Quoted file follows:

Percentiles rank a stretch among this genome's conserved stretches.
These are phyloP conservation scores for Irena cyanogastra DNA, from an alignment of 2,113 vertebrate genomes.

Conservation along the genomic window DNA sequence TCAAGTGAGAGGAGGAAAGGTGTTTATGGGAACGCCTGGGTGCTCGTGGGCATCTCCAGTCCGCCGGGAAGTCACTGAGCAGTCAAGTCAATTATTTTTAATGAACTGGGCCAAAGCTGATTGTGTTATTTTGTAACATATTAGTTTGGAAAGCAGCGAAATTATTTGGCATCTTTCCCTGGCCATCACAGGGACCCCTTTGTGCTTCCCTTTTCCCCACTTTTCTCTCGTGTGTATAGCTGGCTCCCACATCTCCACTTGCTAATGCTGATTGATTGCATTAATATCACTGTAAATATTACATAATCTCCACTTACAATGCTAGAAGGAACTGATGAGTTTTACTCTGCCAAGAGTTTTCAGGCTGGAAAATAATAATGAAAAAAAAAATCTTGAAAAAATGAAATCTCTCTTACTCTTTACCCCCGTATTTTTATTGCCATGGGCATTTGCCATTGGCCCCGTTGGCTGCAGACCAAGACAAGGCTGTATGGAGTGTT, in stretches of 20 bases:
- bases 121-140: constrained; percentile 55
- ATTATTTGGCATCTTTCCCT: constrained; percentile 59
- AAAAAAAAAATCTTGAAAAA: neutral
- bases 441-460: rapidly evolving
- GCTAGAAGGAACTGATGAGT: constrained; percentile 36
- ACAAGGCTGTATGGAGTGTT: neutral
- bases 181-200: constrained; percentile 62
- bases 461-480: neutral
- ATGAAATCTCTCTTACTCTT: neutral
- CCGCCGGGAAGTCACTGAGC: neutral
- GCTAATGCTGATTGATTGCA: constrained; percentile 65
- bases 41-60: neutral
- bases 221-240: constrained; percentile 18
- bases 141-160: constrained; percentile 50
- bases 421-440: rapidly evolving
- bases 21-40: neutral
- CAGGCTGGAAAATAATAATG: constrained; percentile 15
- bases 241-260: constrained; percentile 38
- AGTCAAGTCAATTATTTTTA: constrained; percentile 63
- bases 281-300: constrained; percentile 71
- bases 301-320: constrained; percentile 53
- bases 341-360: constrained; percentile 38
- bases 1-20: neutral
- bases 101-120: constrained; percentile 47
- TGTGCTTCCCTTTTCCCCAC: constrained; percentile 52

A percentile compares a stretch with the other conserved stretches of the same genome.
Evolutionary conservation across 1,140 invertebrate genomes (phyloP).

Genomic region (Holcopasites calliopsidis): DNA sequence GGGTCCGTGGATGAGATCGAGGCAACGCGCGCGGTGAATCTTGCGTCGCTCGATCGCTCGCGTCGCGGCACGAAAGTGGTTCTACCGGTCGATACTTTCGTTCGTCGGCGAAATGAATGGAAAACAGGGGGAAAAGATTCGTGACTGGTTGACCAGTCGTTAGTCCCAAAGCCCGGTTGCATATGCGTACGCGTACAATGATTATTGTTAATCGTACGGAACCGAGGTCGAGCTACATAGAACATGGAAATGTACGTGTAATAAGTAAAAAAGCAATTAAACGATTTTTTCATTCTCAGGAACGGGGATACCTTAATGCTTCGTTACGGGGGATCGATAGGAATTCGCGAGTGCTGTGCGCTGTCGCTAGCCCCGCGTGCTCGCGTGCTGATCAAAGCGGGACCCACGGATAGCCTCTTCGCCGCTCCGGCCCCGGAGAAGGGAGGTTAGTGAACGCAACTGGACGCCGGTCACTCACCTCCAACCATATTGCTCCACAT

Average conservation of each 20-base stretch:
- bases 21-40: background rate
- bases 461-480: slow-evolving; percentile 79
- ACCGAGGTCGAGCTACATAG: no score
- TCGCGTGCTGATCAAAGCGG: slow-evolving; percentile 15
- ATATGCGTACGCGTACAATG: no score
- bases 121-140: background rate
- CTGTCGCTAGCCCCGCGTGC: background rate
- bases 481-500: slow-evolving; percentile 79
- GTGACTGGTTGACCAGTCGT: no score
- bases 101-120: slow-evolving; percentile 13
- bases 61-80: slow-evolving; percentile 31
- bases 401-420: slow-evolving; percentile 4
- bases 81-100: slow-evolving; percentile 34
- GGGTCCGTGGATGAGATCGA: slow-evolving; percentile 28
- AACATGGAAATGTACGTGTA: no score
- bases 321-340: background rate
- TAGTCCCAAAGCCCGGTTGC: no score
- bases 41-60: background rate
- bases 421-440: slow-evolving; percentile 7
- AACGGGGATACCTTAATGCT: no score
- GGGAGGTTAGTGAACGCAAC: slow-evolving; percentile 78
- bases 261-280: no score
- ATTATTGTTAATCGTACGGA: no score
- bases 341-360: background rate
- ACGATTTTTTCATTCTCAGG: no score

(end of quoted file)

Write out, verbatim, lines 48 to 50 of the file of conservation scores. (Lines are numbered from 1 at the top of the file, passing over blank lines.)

- bases 321-340: background rate
- TAGTCCCAAAGCCCGGTTGC: no score
- bases 41-60: background rate